@ Real Ale
Mr Real Ale. Whilst I agree with your user ID, I disagree with some of your arguments here.
Motorway barriers are generally placed (in my experience, at least) either side of the carriageways. The difference in lateral momentum between a blow-out at 70mph and a blow-out at 100mph is minor. The momentum of a car at 100mph is also significantly less than a 44-tonne truck travelling at a legal 56mph. Obviously, if they started putting barriers across the motorways then the difference in speed would become significant , mostly down to stopping distances though (at what distance should these lateral barriers be visible?)
Additionally, the engineered design-speed of motorways in the UK is, and always has been (since the very first miles were opened up over half a century ago) 100mph. That is why cars don't fly off the motorway at every corner, even though they are mostly driving at over 70mph.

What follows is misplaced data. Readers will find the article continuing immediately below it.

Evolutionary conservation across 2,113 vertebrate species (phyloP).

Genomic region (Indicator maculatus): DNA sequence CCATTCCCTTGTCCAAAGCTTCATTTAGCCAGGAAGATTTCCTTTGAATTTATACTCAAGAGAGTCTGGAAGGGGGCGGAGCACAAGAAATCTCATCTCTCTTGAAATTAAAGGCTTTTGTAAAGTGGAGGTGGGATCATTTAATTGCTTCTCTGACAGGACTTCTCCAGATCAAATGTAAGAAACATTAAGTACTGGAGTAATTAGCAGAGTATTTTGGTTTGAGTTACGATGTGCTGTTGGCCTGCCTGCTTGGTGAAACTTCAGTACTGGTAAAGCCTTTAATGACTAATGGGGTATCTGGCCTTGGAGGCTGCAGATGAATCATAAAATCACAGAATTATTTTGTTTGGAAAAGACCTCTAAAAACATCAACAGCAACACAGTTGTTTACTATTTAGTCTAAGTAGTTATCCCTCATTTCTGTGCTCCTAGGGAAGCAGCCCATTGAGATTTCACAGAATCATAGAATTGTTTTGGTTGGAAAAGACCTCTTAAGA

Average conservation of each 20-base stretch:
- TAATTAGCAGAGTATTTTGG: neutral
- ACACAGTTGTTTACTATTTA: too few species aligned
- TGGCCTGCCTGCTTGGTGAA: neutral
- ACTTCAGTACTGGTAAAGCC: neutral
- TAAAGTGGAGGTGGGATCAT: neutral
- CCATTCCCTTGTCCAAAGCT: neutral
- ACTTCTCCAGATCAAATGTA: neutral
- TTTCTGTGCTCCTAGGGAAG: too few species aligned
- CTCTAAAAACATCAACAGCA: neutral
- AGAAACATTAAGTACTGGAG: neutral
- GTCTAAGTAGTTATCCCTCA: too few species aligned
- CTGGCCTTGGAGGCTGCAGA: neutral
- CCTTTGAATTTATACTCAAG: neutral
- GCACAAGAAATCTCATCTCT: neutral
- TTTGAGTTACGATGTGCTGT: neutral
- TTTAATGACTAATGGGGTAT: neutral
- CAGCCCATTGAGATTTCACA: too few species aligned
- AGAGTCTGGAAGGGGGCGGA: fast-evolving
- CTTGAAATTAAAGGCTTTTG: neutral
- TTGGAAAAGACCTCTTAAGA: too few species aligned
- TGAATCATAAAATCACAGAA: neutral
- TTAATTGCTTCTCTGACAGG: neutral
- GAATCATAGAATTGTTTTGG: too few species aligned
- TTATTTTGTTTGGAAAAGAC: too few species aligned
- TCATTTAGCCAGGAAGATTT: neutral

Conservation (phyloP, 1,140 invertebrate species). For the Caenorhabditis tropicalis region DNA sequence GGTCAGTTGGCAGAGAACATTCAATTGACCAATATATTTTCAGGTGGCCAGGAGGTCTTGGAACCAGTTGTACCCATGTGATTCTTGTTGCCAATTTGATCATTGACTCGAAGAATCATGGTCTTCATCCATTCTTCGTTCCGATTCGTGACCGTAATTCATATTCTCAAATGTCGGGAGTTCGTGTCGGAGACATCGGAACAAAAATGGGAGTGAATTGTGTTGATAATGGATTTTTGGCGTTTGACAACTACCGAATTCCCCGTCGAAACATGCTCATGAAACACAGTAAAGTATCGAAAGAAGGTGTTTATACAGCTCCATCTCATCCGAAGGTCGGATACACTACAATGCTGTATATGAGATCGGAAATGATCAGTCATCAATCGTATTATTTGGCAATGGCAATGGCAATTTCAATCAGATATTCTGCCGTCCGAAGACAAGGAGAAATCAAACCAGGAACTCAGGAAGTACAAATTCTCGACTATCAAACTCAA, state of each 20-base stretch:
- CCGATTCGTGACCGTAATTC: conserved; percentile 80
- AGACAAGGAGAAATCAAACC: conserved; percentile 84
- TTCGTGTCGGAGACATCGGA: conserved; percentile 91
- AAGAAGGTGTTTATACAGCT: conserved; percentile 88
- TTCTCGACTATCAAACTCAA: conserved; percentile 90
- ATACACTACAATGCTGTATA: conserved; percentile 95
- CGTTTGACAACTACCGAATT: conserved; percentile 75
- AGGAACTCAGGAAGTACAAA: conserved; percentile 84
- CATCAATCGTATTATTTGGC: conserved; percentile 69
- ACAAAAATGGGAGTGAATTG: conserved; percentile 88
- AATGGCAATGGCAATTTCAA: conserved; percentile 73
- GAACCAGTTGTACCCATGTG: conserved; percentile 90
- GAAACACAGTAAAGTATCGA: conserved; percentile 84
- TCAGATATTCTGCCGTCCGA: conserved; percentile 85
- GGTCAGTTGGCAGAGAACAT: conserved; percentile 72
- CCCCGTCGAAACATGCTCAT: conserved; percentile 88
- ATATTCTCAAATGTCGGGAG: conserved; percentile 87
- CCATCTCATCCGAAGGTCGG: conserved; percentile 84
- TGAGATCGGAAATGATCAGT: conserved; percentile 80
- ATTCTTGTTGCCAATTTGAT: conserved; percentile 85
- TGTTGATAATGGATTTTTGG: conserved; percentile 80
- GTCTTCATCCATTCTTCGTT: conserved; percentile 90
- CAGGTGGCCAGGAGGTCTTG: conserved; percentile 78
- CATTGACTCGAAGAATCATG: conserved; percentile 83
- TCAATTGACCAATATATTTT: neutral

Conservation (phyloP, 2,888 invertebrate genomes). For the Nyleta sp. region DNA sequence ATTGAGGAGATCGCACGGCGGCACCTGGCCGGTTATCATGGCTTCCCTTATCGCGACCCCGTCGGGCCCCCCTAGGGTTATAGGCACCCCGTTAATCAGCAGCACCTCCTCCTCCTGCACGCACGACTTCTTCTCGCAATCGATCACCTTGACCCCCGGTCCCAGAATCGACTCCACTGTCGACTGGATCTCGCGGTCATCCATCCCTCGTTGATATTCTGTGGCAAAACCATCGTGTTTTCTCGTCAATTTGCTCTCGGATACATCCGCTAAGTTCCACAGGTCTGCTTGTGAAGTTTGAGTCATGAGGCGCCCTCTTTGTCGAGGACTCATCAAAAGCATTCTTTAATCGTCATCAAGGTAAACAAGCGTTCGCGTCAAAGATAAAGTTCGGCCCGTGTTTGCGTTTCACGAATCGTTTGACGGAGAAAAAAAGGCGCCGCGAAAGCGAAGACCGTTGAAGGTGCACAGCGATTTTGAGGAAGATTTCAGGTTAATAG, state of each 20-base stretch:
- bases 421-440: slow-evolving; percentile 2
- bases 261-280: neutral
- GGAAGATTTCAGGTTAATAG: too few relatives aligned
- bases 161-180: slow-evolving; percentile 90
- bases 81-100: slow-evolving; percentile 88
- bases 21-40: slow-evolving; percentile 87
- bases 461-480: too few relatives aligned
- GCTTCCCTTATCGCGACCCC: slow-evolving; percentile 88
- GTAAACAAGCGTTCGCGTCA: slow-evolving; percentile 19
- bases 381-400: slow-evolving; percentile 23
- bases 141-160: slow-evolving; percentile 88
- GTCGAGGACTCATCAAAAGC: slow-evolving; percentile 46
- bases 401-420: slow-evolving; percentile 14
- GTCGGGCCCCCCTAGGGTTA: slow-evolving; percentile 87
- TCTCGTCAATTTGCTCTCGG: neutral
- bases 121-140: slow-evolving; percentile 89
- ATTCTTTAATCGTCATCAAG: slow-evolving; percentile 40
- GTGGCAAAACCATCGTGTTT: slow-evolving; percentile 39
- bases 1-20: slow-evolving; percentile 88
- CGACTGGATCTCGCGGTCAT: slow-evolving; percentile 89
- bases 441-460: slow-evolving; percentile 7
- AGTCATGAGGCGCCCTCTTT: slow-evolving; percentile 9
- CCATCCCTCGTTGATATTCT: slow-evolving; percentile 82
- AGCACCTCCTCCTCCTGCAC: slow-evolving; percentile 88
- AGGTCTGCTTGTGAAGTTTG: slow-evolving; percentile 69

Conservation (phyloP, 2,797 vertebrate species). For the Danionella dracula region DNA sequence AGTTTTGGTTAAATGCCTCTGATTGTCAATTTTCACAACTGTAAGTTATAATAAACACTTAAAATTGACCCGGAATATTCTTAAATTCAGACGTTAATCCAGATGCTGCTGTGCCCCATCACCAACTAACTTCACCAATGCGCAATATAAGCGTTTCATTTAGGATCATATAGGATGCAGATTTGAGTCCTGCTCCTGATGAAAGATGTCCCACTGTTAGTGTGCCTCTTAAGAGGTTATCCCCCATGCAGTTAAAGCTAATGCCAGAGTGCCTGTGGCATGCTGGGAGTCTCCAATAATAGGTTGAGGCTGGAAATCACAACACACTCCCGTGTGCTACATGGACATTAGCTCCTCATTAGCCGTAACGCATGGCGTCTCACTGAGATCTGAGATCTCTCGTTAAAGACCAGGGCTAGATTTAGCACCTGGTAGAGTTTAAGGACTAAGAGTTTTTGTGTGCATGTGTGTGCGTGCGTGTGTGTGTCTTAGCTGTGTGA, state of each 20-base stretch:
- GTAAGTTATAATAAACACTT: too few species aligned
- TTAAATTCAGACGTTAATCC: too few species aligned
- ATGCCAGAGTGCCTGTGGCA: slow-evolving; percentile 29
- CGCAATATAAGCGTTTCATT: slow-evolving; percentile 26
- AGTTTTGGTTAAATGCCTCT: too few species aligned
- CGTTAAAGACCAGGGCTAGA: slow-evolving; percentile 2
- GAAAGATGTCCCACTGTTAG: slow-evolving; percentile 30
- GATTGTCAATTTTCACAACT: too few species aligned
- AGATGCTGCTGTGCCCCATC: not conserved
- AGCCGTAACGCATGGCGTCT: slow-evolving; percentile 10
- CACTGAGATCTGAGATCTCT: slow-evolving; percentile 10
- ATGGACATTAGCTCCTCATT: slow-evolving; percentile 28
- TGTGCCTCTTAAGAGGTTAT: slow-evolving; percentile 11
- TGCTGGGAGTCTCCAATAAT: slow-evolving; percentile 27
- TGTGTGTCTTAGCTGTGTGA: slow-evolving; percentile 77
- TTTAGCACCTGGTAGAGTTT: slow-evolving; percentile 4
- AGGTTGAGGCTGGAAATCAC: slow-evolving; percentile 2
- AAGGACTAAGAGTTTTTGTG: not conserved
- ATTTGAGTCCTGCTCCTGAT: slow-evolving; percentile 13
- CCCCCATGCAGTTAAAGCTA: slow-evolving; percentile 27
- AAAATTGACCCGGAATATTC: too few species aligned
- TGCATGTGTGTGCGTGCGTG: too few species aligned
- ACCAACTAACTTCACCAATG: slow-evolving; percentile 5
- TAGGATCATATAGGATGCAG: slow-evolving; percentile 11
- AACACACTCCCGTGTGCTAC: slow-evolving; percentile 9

The 70mph limit was chosen as this was about as fast as a typical car could go in the early 60s, with 50bhp, drum brakes and cross-ply tyres, and this would reduce the speed differential from the Aston Martins and Jags who were burning up and down at 150+ to a more manageable amount.
The problem of lift at high speeds exists with SOME cars, mostly due to poorly-designed cooling air flow (the MG TF, for instance, exhausts cooling air underneath the front subframe and thus tends to become nose-light at about 120mph but will still take UK motorway corners at 140mph albeit less confidently). However the earlier poster forgets the venturi effect that is also present at the low altitude of a car's underside, which tends to suck the car down on to the road surface, and also the downforce generated by other body components (the bonnet, and rear spoiler if present).